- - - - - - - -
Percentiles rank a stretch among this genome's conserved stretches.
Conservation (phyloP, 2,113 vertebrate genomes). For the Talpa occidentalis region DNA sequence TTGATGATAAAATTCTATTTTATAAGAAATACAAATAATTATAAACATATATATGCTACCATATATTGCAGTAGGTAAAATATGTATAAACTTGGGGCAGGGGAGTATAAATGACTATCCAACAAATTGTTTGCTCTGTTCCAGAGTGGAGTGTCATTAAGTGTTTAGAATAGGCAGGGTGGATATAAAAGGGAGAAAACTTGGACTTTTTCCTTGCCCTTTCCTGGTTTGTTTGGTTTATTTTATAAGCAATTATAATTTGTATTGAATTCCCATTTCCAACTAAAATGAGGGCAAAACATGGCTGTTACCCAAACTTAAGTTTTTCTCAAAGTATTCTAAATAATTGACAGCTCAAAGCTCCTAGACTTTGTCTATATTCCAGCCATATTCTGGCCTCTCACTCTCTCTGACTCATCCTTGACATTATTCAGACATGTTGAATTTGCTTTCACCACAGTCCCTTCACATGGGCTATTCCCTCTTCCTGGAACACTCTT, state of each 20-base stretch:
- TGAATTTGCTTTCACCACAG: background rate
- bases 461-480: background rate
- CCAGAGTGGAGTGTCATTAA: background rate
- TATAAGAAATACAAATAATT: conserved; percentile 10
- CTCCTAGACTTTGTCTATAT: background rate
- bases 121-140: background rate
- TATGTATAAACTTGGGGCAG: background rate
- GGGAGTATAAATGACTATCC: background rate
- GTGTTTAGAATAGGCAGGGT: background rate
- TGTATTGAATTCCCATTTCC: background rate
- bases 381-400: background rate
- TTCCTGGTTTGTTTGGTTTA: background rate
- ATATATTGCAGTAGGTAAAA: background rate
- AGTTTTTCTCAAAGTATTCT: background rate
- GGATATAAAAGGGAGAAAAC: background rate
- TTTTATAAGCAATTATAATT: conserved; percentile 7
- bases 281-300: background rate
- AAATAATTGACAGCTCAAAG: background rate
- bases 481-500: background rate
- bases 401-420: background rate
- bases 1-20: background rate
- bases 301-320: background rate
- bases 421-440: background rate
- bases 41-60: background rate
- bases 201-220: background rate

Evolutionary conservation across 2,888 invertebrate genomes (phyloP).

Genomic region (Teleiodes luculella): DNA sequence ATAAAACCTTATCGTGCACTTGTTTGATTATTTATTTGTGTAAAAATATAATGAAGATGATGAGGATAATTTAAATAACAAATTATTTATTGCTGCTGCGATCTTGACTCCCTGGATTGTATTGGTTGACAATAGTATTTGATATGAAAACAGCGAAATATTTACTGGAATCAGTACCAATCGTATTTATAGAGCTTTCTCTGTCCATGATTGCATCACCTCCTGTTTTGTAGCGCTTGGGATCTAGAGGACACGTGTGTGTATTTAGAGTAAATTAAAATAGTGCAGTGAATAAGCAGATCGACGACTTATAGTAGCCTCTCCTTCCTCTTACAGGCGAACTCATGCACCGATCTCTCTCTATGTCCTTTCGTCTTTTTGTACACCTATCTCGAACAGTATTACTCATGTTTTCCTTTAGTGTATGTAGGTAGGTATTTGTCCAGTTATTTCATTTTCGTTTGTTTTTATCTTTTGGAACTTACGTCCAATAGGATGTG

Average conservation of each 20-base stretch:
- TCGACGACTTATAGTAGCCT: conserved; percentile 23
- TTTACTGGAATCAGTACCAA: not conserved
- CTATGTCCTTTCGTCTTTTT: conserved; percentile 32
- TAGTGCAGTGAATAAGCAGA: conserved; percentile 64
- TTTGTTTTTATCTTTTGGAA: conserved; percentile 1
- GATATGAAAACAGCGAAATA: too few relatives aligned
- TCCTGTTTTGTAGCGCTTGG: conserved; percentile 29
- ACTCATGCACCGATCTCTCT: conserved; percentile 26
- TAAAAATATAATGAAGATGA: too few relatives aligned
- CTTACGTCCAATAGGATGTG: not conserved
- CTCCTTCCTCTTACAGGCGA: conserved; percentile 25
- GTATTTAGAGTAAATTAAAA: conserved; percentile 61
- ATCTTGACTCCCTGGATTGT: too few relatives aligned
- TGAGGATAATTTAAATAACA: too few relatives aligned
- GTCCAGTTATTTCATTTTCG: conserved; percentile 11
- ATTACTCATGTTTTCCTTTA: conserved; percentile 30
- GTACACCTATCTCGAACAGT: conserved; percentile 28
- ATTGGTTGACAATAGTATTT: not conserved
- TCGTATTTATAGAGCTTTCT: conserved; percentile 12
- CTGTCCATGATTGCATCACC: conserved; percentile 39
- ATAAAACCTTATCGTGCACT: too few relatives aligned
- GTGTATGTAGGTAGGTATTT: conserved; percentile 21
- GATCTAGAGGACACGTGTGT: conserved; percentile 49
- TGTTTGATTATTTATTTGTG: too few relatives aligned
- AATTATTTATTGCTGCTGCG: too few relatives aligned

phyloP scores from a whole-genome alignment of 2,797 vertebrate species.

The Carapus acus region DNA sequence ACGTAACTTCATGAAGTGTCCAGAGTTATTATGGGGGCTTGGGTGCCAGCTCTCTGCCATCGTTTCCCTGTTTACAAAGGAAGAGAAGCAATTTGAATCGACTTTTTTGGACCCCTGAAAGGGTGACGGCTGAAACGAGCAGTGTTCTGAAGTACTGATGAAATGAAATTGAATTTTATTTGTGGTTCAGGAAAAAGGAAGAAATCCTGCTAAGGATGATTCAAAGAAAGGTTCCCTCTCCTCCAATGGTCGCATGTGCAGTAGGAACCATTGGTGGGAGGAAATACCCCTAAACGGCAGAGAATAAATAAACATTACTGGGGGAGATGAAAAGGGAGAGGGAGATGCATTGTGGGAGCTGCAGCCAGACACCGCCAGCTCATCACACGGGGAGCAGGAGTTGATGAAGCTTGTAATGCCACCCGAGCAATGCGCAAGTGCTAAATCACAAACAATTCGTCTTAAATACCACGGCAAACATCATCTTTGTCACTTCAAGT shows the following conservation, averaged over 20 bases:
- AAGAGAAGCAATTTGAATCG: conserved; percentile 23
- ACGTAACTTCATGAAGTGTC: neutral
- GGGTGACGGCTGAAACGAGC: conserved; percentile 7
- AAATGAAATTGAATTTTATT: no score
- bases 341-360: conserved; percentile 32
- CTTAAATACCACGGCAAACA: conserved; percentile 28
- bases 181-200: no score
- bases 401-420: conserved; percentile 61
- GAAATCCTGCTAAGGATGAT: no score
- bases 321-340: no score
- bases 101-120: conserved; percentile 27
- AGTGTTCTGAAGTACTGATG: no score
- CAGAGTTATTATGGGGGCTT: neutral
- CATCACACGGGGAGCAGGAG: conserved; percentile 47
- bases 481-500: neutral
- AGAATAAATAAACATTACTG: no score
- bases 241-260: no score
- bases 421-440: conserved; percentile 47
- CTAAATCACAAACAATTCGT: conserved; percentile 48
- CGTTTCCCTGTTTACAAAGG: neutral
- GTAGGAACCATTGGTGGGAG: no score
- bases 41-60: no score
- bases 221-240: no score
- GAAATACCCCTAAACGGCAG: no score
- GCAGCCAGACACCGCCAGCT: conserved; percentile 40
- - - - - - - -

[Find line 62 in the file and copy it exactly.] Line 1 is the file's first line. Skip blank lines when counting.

- bases 341-360: conserved; percentile 32